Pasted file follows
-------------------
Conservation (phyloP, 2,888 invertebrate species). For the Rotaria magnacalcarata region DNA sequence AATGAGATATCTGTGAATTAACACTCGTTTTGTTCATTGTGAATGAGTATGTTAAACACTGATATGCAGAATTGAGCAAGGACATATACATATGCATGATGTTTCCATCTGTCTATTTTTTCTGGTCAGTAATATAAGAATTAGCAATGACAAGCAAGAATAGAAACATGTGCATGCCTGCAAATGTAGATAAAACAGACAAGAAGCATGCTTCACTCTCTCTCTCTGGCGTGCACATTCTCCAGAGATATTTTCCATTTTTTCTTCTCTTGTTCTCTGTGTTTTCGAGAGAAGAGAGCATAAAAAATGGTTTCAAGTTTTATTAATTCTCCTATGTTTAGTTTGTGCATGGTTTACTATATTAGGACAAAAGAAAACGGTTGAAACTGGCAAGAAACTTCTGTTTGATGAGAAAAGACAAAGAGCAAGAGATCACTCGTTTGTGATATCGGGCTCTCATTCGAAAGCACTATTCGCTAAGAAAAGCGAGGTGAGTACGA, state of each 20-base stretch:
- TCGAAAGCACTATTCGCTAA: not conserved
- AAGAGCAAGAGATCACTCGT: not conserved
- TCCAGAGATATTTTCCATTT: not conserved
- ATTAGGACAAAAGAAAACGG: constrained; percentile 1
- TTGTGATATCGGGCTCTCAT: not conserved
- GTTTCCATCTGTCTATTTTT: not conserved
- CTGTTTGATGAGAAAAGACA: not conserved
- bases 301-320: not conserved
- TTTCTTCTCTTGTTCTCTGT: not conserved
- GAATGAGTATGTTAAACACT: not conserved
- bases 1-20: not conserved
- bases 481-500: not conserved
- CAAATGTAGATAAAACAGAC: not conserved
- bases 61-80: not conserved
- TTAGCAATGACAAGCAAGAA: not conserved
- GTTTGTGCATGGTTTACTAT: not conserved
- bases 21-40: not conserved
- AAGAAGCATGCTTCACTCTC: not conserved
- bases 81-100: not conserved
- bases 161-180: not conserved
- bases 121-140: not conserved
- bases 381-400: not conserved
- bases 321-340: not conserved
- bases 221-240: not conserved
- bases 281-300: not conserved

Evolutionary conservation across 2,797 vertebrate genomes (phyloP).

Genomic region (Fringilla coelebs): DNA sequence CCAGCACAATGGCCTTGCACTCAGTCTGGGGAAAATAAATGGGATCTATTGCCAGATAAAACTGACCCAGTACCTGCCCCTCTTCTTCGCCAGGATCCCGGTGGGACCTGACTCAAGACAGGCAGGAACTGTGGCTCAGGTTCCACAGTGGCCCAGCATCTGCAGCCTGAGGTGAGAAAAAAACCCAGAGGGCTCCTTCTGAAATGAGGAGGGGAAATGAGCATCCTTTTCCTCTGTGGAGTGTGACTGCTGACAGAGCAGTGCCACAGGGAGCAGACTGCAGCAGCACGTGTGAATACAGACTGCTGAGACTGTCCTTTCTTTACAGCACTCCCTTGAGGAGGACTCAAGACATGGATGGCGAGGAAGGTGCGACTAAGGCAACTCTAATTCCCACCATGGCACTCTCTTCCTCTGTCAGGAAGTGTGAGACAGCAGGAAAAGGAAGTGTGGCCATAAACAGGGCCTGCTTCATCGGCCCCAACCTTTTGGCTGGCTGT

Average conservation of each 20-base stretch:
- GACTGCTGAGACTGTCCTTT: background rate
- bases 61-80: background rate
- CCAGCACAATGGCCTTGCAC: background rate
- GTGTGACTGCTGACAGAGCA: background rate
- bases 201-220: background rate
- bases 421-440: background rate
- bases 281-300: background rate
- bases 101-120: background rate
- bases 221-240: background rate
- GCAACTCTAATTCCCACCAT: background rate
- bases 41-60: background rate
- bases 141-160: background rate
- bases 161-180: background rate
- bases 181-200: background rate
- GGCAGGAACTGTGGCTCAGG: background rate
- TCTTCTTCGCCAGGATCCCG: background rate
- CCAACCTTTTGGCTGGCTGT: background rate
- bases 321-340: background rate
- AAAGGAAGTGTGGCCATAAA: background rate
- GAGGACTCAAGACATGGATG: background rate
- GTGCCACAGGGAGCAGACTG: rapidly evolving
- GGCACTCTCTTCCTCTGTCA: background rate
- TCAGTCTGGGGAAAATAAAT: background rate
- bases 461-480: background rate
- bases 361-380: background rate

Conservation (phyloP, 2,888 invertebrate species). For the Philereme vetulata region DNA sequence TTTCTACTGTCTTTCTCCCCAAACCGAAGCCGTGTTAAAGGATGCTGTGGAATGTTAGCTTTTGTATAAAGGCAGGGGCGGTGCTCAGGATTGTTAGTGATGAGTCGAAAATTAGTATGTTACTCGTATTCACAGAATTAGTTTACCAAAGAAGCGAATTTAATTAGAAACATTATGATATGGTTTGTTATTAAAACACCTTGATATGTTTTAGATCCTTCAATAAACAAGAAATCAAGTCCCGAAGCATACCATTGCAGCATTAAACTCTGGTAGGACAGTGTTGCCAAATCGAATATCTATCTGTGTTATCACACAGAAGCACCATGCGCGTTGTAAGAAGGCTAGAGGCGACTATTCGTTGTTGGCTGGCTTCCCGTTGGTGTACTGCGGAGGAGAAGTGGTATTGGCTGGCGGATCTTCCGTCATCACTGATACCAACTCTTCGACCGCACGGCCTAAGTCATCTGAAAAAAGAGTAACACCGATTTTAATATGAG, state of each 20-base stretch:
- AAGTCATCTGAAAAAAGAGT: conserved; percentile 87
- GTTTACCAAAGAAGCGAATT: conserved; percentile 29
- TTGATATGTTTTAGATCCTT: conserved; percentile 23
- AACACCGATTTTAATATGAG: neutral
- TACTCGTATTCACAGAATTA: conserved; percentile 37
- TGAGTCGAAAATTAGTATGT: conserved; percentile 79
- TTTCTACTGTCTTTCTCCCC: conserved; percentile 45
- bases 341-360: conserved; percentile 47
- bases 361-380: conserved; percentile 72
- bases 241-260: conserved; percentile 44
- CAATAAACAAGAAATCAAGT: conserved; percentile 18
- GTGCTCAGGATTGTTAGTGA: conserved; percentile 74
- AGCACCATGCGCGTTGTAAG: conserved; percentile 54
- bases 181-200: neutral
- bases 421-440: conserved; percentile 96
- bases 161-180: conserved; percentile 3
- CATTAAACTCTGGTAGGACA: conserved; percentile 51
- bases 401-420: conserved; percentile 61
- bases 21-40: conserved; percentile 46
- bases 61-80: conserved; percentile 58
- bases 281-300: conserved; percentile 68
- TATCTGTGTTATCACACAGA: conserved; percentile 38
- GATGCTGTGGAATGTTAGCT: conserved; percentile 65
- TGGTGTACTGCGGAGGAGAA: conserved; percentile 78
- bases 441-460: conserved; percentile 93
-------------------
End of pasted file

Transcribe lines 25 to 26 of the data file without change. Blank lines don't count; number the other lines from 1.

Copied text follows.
- bases 221-240: not conserved
- bases 281-300: not conserved